* District court hearing may decide Arizona law's fate
* Law partially upheld by Supreme Court
* Governor is key White House foe on immigration
PHOENIX, Aug 21 (Reuters) - A federal judge in Phoenix will
begin considering on Tuesday whether Arizona's tough "show me
your papers" immigration law can go into effect, as the state
grapples with hundreds of thousands of illegal immigrants.
At the same time, District Court Judge Susan Bolton's
hearing marks a fresh bid by immigration rights advocates to
halt provisions of the Arizona law, already partially upheld by
the U.S. Supreme Court, that requires police to check the
immigration status of people they stop and suspect are in the
Attorneys for the ACLU and several immigration groups have
asked Judge Bolton to temporarily block the law until she can
consider fresh arguments against it that differ from those
presented to the high court.
The immigration rights advocates say the law would
discriminate against Latinos and, by having police hold people
while their immigration status is verified, would violate
constitutional protections against unreasonable search and
"We have a good deal of evidence that the law would have a
disparate impact on Latinos and Mexicans in particular, and that
the law was enacted out of a discriminatory intent," said Linton
Joaquin, general counsel for the National Immigration Law
Center, one of the groups leading the court challenge.
Arizona Republican Governor Jan Brewer, a major White House
foe in the battle over illegal immigration, signed a broad
crackdown into law in 2010, complaining that the federal
government failed to secure the state's border with Mexico. An
estimated 360,000 illegal immigrants live in Arizona.
The Obama administration challenged that law in court,
saying the Constitution gives the federal government sole
authority over immigration policy.
In a split ruling issued in June, the Supreme Court struck
down rules that would have required immigrants to carry
immigration papers at all times, banned illegal immigrants from
soliciting work in public places, and allowed police to arrest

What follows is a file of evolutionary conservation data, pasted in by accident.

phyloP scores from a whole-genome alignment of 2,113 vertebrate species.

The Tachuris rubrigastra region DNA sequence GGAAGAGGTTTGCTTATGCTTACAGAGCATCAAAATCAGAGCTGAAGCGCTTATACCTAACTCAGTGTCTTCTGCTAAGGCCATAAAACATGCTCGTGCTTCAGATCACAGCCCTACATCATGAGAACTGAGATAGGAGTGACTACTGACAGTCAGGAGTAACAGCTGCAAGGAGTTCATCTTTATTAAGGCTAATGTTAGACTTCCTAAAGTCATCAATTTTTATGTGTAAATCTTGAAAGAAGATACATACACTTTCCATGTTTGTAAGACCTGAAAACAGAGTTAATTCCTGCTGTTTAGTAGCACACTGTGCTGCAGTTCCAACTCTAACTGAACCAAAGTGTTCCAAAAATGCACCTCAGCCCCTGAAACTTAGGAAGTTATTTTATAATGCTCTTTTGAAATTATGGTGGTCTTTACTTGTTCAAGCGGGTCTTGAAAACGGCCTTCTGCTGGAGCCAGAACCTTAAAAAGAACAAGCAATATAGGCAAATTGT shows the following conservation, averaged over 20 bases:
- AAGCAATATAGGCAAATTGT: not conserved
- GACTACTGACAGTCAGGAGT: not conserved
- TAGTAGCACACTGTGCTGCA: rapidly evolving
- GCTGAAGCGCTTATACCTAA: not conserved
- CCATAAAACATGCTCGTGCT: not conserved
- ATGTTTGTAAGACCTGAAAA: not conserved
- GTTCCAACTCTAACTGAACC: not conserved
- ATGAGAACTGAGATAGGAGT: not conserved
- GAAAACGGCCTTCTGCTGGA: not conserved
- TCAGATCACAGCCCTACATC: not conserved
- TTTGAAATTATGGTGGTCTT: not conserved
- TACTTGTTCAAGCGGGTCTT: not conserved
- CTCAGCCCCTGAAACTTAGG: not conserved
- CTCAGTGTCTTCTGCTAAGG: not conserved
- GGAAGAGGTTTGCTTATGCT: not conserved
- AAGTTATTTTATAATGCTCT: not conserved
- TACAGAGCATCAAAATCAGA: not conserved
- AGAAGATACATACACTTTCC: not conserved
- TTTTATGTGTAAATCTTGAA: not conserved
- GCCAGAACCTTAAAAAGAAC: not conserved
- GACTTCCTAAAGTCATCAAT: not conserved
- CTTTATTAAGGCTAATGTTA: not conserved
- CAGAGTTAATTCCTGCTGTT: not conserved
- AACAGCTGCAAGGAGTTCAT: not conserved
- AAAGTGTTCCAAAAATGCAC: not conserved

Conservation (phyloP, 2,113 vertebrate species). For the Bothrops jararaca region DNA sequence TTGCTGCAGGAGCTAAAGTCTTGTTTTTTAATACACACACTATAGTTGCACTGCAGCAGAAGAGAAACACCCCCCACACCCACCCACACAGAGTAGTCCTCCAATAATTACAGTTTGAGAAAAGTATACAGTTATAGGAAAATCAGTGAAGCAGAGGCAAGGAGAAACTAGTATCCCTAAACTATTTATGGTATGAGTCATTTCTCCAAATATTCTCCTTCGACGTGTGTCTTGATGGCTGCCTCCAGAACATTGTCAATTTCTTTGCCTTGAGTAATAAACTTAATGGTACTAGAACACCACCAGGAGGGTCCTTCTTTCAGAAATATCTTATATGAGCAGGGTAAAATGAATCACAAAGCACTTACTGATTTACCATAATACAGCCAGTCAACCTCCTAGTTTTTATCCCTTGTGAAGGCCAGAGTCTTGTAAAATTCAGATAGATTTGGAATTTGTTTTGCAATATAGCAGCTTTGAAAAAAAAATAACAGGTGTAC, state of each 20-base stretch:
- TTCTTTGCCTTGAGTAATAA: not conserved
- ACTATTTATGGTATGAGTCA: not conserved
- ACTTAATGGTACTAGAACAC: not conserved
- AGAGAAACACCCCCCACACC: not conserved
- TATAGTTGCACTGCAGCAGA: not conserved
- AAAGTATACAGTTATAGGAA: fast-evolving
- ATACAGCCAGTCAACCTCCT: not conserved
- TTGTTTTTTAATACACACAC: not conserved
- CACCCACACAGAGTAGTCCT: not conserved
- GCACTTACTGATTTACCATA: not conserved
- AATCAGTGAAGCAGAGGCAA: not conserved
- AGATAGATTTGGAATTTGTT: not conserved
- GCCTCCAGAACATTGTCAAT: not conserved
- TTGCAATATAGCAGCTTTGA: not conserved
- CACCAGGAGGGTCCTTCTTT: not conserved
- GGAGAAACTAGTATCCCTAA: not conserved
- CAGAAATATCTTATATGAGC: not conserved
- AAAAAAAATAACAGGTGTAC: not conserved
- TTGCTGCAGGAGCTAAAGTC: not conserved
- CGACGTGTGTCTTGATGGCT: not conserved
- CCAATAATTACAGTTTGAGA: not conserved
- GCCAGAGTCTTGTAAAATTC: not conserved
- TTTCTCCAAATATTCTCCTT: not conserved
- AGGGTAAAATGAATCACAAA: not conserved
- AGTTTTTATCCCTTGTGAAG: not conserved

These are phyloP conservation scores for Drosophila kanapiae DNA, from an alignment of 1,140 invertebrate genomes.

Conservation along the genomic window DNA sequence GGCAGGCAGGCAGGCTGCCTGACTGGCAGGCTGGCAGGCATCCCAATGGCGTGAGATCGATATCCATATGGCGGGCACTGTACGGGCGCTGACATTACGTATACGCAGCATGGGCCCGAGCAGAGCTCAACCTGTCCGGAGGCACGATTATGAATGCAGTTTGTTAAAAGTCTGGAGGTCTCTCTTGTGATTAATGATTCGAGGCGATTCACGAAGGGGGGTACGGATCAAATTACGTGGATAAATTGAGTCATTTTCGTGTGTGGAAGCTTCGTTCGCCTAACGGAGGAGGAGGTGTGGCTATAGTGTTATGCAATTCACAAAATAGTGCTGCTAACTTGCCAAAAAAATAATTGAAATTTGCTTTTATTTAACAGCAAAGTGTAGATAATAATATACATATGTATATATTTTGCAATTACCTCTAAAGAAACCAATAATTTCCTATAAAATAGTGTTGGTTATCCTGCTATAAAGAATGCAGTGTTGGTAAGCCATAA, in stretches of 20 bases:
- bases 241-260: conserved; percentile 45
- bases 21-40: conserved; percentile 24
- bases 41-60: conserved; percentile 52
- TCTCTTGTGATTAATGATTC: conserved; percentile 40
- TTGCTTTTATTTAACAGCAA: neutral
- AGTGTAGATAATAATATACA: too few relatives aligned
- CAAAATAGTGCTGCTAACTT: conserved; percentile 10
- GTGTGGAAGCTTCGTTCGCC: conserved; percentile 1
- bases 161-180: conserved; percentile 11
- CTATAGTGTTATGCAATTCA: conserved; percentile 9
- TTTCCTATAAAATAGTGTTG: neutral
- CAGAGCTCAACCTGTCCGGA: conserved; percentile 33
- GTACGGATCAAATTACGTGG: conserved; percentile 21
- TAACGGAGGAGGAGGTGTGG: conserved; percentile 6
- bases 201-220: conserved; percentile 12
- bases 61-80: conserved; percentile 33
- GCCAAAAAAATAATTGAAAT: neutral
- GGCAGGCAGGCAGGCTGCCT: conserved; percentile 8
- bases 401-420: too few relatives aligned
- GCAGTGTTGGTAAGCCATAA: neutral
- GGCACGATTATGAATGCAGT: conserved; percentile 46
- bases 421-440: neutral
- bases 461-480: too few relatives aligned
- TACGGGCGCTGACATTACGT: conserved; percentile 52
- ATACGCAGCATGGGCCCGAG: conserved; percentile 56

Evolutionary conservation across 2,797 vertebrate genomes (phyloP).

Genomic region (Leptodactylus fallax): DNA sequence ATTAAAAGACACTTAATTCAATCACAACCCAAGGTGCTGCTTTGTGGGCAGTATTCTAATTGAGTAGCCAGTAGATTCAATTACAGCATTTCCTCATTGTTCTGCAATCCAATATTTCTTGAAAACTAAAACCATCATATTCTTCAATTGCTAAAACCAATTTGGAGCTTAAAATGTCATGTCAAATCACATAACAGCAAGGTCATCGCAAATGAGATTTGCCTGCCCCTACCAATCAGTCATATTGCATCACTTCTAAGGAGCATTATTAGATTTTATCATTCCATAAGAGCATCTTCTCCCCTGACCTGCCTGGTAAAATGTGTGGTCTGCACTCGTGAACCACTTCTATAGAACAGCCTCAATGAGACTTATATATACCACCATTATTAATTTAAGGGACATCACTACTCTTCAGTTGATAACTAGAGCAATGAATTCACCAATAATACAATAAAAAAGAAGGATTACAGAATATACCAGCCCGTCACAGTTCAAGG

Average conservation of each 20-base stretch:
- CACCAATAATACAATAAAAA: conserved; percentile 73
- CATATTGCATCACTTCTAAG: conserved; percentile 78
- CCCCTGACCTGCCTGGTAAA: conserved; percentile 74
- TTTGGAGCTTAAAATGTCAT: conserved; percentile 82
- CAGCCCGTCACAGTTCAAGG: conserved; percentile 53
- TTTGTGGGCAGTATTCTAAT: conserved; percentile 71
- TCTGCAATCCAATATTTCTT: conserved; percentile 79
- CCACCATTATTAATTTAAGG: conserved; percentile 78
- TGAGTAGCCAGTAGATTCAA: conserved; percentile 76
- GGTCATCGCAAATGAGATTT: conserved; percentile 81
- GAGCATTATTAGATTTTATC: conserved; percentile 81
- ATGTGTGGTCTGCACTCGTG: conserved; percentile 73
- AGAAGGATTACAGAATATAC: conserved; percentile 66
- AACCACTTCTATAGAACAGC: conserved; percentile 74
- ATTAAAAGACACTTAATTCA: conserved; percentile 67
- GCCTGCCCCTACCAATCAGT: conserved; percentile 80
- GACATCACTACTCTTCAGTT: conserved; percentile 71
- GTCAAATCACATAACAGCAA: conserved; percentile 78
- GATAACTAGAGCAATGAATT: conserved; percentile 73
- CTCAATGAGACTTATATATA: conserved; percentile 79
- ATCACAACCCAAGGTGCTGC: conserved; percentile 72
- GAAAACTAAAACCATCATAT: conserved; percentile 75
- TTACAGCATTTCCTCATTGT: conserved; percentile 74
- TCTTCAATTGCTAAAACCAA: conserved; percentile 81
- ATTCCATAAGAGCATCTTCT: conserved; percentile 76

them without warrants if they were suspected of committing
crimes warranting deportation.
Brewer spokesman Matthew Benson said it is time the Arizona
law "be allowed to take effect."
"Governor Brewer has full faith and confidence that Arizona
law enforcement can implement this law without violating
individuals' civil rights," he said.
On Monday, a federal appeals court ruled that Alabama and
Georgia could go ahead with their laws allowing police checks of
criminal suspects in line with the Supreme Court's ruling on the
Arizona law, though it blocked other parts of those states'
In the Supreme Court's majority opinion, Justice Anthony
Kennedy left open the possibility that, once the law takes
effect, constitutional or other challenges can proceed against
the Arizona requirement that police check the immigration status
of people they stop and suspect are in the country illegally.
Meanwhile, Obama has implemented a new policy allowing
illegal immigrants between the ages of 15 and 30 who entered the
country as children to apply for permits that will allow them to
stay in the country and work legally for two years.
Within hours of this policy taking effect last Wednesday,
Brewer clashed with the White House by issuing an executive
order denying state benefits, such as driver's licenses, to
illegal immigrants shielded from deportation under the new
Nebraska Governor Dave Heineman, a Republican, issued a
similar challenge to the Obama policy by also vowing to withhold
(Additional reporting by Tim Gaynor; Writing by Alex
Dobuzinskis; Editing by Cynthia Johnston and Philip Barbara)